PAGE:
Ransomware

MSNBC

By Daniel Bloom

Ransomware is a term that is becoming more well known and popular in the collective consciousness of society. What was once confined to the realm of IT nerds has now made its way into the common vernacular due to growing incidents involving this type of malware. The reasons for this are manifold, but primarily centre around society’s increasing reliance on technology and the interconnectedness of the systems that comes with this. The watershed moment for ransomware came in 2017, when the now-infamous WannaCry ransomware made its way around the world. WannaCry severely impacted a range of different sectors and industries across 150 countries, shutting down their IT systems and causing chaos and damage estimated by Symantec to have cost $4 billion in damages. However, far from being the peak of the ransomware wave, there was a 53% increase in these attacks from January 2021 to March 2021 and the proliferation of ransomware attacks shows no signs of abating.

What is Ransomware?

Ransomware is a type of malware that, when opened on a computer, leads to the encryption of the victim’s data. The victim is then prompted to pay a ransom to decrypt and restore their files. This fee is typically paid through Blockchain currency due to its relatively difficult traceability. These can be anywhere in the range of $300 to a maximum payout of $40 million, that was paid by an insurance company in 2021. The demanded ransom is typically dependent on the target of the malware. Since earlier incidents targeted individuals, these were lower. However, in 2020 the average payout skyrocketed to a reported $170,404. Large corporations and businesses have been increasingly targeted due to the large payouts that can be elicited from them,  in conjunction with their increasing willingness to pay  such sums of money. This is a significant factor in the popularity and persistence of incidents of ransomware. It offers a low risk and high reward strategy for criminal networks, with a relatively low barrier to entry due to the relative simplicity of ransomware, and corporations having large incentives to pay when a cost analysis is applied to their loss of business versus the cost of the ransom. Their increased occurrence has even led to the blossoming of specific branches of cyber security that exclusively deal with ransomware attacks. A popular strategy is to negotiate  the ransom with the criminal groups in order to mitigate costs. The alternative to not paying is that a company could permanently lose access to all of its systems, with the resulting damage far outweighing the cost of the ransom. Alongside the potential loss of its IT systems, a business must likewise factor in the loss of productivity as a result of the downtime, the wasted man-hours, the reputational loss it might incur due to a breach of its systems, and the regulatory penalties it might suffer from potential data leaks.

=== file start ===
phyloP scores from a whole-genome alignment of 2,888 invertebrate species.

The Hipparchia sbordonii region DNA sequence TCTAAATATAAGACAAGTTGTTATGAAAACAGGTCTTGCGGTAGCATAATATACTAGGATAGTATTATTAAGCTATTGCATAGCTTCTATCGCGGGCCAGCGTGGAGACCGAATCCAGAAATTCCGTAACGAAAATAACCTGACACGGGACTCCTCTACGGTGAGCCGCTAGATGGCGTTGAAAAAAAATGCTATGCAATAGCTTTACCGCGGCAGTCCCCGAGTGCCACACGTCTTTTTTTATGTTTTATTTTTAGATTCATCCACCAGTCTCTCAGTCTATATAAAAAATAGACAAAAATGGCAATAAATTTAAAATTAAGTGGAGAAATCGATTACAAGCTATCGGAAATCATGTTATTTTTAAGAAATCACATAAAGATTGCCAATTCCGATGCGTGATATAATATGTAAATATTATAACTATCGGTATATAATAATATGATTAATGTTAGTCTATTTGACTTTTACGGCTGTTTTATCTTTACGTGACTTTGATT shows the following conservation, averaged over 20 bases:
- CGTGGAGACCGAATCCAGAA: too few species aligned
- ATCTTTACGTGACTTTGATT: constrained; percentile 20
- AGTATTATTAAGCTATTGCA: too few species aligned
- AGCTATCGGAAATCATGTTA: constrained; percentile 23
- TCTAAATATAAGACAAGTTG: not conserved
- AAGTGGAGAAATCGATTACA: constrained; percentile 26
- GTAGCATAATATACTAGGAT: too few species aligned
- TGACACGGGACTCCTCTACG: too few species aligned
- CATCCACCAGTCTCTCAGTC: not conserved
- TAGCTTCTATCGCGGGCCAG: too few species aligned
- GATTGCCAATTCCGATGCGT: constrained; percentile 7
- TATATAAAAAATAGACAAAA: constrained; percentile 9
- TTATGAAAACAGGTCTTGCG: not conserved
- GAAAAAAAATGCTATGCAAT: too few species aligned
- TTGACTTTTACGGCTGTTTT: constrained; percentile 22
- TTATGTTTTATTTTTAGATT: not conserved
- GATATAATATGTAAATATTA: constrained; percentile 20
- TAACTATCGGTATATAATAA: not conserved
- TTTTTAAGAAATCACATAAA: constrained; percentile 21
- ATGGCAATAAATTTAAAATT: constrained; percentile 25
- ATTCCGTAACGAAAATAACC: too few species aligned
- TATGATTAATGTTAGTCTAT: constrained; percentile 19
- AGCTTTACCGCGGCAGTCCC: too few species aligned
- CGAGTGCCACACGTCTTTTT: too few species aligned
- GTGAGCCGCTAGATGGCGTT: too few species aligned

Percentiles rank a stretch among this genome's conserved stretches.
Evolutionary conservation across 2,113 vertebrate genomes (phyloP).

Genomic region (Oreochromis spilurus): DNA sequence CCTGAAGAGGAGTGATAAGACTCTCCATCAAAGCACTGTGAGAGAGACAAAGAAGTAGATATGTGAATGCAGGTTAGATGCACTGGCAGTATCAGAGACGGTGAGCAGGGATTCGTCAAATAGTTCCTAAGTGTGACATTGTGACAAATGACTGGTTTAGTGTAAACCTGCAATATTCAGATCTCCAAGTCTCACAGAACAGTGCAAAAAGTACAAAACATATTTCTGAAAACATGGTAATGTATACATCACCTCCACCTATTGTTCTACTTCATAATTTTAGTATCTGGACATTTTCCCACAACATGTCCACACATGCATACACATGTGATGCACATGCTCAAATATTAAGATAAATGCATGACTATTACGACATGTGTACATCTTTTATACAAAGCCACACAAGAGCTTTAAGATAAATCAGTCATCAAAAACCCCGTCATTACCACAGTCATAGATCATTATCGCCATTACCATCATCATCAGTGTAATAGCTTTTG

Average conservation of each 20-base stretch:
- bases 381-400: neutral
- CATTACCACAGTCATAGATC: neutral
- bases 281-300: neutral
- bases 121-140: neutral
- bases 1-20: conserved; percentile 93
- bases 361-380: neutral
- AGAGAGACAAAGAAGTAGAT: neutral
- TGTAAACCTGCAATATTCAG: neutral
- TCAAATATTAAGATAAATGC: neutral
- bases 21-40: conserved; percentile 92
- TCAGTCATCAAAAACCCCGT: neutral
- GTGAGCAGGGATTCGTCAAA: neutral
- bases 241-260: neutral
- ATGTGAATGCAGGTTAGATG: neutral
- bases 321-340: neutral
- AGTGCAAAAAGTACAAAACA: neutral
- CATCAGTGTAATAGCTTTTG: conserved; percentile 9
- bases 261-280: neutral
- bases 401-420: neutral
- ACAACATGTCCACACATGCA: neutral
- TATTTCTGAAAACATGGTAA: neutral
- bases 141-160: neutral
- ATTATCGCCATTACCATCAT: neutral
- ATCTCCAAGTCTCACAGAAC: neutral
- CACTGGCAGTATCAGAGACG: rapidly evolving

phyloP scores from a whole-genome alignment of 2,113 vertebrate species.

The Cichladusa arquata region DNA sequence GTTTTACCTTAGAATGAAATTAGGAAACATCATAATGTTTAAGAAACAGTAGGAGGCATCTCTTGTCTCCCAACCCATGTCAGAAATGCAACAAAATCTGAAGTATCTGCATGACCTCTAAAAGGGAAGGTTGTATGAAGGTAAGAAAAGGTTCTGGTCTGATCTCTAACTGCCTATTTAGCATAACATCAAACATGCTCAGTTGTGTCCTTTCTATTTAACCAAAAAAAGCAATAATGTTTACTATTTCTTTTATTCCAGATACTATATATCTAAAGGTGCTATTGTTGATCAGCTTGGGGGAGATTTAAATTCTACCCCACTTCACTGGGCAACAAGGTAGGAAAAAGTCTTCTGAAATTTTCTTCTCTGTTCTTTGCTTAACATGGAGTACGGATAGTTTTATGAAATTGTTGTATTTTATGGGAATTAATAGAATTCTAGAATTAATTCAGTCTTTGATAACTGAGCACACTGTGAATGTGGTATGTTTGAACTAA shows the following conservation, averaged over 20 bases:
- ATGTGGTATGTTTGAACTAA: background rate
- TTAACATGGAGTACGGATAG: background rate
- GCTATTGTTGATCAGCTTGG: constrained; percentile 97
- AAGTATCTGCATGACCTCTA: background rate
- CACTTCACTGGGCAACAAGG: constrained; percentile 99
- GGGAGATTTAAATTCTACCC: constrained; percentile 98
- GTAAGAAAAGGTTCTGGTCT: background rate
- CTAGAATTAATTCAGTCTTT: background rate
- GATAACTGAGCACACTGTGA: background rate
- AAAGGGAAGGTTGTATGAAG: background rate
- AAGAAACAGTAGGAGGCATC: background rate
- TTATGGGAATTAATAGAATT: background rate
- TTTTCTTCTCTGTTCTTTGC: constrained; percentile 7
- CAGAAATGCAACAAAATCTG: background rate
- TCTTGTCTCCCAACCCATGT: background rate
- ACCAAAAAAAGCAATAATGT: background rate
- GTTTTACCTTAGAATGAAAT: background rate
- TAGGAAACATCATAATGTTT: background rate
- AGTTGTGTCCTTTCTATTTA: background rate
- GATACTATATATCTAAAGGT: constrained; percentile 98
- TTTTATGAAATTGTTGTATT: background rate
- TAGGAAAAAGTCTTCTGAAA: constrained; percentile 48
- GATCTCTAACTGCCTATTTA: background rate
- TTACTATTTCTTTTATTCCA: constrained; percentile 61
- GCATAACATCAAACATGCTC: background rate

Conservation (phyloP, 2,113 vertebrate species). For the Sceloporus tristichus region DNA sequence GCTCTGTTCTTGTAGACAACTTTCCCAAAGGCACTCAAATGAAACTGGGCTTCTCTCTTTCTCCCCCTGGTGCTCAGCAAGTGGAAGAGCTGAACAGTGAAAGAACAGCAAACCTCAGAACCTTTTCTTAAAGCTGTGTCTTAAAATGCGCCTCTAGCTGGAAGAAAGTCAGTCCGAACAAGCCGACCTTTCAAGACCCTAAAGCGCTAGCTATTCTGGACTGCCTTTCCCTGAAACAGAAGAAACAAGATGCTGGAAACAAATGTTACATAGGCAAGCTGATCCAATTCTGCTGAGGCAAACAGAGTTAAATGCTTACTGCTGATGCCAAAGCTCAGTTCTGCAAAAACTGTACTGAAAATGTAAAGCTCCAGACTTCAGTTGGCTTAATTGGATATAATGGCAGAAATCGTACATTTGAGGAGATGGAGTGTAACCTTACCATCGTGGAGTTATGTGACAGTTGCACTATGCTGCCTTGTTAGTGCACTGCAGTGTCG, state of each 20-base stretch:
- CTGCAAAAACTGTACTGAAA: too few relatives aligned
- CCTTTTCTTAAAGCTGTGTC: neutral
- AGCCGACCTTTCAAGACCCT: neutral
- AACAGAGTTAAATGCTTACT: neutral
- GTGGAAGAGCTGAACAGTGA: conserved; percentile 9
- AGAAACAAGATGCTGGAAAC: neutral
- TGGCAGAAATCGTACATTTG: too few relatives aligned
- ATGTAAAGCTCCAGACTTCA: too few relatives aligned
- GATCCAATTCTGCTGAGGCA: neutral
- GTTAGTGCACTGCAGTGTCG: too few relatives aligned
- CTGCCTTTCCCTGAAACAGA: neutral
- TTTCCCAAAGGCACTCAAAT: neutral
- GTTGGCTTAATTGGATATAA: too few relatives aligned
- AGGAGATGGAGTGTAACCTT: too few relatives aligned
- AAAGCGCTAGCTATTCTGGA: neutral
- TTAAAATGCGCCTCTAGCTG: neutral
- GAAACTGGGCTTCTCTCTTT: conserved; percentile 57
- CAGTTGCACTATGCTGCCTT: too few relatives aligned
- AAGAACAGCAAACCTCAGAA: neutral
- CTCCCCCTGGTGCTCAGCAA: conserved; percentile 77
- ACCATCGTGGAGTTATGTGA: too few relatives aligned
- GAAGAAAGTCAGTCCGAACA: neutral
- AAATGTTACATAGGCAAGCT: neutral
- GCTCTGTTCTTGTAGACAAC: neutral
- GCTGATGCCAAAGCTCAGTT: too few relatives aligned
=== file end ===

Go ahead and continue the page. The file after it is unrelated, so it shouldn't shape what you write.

Where does it come from?

There is  a whole variety of potential actors that are involved in the proliferation of ransomware. On one end of the spectrum, there can be individuals with relatively little knowledge and resources, who have very little organization or overarching ambitions. Whilst these lone actors  might only be seeking financial gain, it has emerged that those involved in earlier incidents of ransomware were motivated by the desire to promote anarchy in the system and cause widespread destruction. On the other end of the spectrum, there can be highly organized and very sophisticated nation-state actors, who are involved in complex and multi-faceted uses of ransomware. Their aims range from causing damage to critical infrastructure to extorting money for financially crippled regimes, with North Korea being accused of the 2017 WannaCry attack, in an attempt to enrich its state coffers. Then there is everything in between these extremes, with a large proportion of ransomware attacks being carried out by organized criminal groups, whose sole intention is financial gain. For example, the Ryuk ransomware which appeared in 2018 has been attributed to a Russian-speaking group which made $61.26 million through its propagation. There have also been reports of cyber criminals releasing affiliate business models based on ransomware, in which a group releases their own proprietary software in return for a percentage of the profits.

What’s in its future?

It seems highly unlikely that ransomware attacks can be permanently eradicated. Even if the government were to significantly increase its cyber security spending and proactively focus on  prevention, the evolving nature of technology means that there will always be new threats and new methods to exploit IT systems. Therefore, to prevent incidents of ransomware attacks, it is important to focus on educating computer users in keeping their systems up to date and safe internet habits. The increasingly interconnected future of technology is likely to see further  ransomware attacks and also incidents of other malware that can have catastrophic effects on society. In order to deal with this evolving threat, society too must adapt to and overcome these threats. With the increasing use of technology must come an increasing awareness of the dangers it brings and personal responsibility for one’s safety. 

References

https://www.backblaze.com/blog/the-true-cost-of-ransomware/

https://www.mimecast.com/blog/the-biggest-ransomware-attacks-of-2021/

https://securityintelligence.com/articles/what-has-changed-since-wannacry-ransomware-attack/

https://symantec-enterprise-blogs.security.com/blogs/feature-stories/wannacry-lessons-learned-1-year-later

https://www.csoonline.com/article/3541810/ryuk-ransomware-explained-a-targeted-devastatingly-effective-attack.html


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